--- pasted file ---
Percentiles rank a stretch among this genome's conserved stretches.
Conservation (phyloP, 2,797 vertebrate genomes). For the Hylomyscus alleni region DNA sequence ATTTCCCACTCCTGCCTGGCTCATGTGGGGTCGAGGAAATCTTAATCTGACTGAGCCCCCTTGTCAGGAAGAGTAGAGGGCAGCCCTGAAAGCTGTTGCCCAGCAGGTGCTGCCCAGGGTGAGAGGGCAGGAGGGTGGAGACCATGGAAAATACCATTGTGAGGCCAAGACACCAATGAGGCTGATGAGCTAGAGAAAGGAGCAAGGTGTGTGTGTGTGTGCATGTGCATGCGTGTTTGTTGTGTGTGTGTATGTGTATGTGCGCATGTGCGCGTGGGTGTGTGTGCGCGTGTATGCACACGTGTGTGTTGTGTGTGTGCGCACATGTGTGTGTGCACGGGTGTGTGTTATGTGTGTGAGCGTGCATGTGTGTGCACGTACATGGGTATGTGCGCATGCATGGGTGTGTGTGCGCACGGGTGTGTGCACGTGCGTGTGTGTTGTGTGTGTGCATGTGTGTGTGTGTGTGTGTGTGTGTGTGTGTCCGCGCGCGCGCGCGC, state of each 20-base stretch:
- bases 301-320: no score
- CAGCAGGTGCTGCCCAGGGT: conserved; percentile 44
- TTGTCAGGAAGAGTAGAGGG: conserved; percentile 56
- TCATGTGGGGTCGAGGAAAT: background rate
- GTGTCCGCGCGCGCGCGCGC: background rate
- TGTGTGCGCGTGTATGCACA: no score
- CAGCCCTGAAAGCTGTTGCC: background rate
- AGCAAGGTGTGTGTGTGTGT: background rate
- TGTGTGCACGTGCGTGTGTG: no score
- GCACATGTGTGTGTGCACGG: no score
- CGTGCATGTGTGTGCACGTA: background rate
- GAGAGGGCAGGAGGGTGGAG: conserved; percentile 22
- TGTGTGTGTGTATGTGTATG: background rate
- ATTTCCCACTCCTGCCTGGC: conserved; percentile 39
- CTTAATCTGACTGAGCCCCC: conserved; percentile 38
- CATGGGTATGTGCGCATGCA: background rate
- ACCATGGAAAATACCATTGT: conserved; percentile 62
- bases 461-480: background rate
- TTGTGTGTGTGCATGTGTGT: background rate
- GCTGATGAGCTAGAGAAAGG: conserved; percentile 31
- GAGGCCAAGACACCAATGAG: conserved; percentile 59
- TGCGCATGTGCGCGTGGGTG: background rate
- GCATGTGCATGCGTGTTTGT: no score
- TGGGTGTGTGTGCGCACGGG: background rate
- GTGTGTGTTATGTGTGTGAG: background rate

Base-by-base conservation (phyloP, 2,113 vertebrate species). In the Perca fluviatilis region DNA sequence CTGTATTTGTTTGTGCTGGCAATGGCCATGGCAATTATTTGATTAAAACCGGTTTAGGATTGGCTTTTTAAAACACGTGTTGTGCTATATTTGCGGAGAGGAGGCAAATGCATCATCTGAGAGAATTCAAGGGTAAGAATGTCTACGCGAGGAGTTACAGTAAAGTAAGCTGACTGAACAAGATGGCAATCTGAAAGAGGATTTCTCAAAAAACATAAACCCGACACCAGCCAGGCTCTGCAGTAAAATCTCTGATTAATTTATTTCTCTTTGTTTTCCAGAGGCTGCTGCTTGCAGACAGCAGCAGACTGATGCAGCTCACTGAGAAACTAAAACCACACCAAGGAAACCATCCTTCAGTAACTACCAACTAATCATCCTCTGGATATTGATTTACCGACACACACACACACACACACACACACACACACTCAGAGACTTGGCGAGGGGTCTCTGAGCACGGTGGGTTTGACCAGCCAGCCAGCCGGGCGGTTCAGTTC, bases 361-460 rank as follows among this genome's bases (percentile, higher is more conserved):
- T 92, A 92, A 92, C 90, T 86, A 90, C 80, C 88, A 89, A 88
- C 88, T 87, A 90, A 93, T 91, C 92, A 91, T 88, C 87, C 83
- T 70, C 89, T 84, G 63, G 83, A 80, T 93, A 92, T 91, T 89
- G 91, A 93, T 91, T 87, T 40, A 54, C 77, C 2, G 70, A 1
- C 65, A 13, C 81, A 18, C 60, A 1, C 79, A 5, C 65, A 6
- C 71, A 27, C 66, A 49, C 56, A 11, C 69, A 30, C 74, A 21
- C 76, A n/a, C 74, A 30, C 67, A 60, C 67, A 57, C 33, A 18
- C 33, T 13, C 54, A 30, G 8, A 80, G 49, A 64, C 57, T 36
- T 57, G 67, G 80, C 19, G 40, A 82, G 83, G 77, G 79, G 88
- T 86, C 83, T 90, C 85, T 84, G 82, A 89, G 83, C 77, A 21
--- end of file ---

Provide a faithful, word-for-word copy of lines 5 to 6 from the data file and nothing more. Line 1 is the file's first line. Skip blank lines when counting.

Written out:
- TTGTCAGGAAGAGTAGAGGG: conserved; percentile 56
- TCATGTGGGGTCGAGGAAAT: background rate